Metals and Materials International

, Volume 24, Issue 5, pp 970–980 | Cite as

Effect of Hierarchical Microstructures of Lath Martensite on the Transitional Behavior of Fatigue Crack Growth Rate

  • Ming Yang
  • Yi Zhong
  • Yi-long Liang


In this study, the fatigue-crack growth (FCG) behavior of 20CrMTiH steel with different substructure sizes was investigated. The results showed that coarsen microstructures exhibit excellent growth resistance. Moreover, two transitional behaviors were observed in the FCG curves of all specimens. The first transition point occurs in the near-threshold regime, whereas the second transition point occurs in the Paris regime. A comparison of substructure size to cyclic plastic size showed that the block size is almost equal to cyclic plastic size at ∆KT1, indicating that block size is an effective grain size to control the first transitional behavior of fatigue-crack propagation, whereas the second transitional behavior is related to the packet width or grain size. According to the fracture morphology, the fracture mechanism above and below the transition point responsible for the above phenomenon were distinguished. In addition, two prediction models based on microstructure size were established for lath martensite to evaluate the threshold and stress intensity factor range at the transition point.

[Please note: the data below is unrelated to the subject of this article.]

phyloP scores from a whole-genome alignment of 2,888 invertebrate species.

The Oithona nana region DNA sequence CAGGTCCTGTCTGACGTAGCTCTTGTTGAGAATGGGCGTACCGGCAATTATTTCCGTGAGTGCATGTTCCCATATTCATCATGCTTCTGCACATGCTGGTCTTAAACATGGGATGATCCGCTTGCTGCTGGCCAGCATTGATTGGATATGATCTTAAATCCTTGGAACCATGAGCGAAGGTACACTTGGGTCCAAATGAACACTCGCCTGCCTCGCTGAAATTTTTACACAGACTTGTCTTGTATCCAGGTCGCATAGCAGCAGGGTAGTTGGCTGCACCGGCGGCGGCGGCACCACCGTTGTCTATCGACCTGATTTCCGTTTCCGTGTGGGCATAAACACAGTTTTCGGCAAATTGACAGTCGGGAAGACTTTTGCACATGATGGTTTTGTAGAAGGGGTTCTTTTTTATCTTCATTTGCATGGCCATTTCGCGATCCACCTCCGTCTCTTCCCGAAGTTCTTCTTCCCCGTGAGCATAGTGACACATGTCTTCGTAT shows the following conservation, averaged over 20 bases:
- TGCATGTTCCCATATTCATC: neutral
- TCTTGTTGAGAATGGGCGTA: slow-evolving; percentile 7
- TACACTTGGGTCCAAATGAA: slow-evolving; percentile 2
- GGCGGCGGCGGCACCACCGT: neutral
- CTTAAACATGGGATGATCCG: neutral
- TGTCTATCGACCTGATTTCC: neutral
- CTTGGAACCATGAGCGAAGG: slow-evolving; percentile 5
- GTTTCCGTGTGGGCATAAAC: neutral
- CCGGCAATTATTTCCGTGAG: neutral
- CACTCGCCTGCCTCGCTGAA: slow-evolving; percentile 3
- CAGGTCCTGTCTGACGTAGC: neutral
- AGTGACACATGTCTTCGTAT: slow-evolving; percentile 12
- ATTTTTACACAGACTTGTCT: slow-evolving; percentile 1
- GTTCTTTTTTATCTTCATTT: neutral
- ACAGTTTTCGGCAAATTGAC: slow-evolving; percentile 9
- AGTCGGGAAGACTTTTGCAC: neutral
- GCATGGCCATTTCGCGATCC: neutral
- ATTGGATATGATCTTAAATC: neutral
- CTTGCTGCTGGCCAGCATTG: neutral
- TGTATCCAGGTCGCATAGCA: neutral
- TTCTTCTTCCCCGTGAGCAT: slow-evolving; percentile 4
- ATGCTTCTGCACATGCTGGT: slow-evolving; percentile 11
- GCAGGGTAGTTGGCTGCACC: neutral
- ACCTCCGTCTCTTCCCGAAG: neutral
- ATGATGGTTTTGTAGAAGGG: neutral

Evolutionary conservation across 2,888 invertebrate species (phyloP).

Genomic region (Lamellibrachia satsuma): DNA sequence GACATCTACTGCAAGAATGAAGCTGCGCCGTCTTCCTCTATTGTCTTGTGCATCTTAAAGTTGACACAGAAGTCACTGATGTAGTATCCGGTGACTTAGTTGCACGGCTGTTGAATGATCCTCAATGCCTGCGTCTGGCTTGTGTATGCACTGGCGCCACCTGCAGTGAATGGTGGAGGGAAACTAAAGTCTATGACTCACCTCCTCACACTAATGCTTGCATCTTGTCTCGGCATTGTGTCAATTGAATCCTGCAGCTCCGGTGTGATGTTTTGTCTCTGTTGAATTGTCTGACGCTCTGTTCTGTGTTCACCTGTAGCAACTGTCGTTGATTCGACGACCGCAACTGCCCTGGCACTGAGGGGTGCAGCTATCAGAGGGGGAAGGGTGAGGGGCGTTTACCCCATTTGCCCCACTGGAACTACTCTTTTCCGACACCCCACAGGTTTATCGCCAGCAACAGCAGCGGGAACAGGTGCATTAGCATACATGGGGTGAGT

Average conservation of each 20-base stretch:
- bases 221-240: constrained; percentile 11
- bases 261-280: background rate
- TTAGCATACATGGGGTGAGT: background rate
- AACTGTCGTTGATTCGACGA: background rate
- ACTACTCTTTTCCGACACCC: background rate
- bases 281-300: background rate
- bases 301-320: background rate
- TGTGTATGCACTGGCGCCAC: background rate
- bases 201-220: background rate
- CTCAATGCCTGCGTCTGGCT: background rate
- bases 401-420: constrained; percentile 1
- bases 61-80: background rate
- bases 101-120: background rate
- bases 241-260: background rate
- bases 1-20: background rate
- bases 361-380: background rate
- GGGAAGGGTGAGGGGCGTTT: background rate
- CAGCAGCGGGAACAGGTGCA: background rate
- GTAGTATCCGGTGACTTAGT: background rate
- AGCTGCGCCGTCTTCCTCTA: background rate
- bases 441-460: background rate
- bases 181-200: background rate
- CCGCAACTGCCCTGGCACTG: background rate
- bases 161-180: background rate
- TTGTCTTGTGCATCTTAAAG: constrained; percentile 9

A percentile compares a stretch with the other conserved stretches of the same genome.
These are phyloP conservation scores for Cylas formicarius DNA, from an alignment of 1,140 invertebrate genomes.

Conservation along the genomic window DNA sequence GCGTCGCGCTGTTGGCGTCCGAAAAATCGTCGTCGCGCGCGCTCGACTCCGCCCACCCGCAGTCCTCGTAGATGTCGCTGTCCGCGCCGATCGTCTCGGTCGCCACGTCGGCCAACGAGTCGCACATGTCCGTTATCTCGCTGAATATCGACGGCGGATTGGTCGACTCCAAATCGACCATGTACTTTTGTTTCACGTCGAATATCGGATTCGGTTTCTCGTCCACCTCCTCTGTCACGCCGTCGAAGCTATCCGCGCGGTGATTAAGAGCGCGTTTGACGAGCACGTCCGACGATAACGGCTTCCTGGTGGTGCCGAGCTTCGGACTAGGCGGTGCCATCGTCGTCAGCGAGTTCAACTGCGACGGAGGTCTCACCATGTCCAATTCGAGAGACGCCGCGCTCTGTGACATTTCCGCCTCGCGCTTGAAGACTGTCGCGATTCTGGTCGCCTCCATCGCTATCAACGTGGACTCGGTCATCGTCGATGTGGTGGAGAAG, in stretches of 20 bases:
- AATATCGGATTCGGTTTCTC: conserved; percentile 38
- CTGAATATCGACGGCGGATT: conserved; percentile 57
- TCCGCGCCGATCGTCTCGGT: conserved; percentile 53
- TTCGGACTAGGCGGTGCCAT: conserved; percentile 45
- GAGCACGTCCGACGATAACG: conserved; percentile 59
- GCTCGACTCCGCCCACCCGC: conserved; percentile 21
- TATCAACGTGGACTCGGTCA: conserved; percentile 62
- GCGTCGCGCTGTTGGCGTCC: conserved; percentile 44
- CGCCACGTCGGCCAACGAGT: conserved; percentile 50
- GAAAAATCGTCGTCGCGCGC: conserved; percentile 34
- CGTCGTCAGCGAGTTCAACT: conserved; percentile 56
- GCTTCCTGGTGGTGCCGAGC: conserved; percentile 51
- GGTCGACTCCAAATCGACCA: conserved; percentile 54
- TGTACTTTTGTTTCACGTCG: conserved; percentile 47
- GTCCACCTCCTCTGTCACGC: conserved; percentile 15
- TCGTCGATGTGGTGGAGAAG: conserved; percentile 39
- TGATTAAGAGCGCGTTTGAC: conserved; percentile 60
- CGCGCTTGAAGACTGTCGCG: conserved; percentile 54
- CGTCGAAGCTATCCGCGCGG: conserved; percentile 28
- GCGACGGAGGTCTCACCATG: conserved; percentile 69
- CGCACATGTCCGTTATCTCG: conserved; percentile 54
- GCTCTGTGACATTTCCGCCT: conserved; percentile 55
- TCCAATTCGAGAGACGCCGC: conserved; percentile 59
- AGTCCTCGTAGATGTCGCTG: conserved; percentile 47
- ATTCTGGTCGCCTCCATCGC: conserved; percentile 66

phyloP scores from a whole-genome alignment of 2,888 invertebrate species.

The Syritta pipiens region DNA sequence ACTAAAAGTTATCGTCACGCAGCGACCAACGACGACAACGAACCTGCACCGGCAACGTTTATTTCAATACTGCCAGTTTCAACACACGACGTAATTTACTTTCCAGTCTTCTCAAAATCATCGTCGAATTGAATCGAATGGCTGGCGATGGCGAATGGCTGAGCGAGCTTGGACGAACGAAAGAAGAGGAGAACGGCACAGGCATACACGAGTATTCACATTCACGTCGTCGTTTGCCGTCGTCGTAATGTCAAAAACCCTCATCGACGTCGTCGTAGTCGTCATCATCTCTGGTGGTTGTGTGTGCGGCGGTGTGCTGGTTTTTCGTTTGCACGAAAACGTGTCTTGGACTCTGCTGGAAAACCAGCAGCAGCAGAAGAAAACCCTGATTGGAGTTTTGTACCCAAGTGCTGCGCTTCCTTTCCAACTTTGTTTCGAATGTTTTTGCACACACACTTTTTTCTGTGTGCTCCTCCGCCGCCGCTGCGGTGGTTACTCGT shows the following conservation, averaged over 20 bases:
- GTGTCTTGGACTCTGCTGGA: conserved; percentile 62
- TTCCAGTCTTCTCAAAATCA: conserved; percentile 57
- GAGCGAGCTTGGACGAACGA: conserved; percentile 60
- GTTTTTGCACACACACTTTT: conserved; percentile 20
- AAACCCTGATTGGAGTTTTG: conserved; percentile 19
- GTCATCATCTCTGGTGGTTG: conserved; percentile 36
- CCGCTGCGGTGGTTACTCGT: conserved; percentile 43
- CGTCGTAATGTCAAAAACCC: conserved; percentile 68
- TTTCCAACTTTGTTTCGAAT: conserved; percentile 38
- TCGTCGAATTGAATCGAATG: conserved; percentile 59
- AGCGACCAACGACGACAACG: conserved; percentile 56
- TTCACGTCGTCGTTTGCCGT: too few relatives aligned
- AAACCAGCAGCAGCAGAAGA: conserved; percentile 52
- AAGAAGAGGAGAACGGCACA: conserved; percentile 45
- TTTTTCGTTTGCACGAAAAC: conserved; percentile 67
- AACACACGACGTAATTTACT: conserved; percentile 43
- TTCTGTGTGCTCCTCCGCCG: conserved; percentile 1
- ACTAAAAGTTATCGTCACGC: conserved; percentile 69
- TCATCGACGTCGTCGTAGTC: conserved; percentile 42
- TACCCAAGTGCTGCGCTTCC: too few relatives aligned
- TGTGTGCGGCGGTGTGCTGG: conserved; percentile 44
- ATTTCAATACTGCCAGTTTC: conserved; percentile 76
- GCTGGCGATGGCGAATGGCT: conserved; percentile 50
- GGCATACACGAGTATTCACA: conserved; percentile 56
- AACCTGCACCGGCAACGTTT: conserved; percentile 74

Fatigue Crack growth Lath martensite Microstructure Transitional behavior 



The research documented in this work was financially supported by the Joint Foundation of Guizhou province, China (Grant No. [2017] 7244 and [2017]5788), the National Natural Science Foundation of China (Grant No. 51461006), and the Natural Science Foundation of Guizhou province, China (Grant No. [2014] 2003).


  1. 1.
    Y.N. Du, M.L. Zhu, F.Z. Xuan, Transitional behavior of fatigue crack growth in welded joint of 25Cr2Ni2MoV steel. Eng. Fract. Mech. 144, 1–15 (2015)CrossRefGoogle Scholar
  2. 2.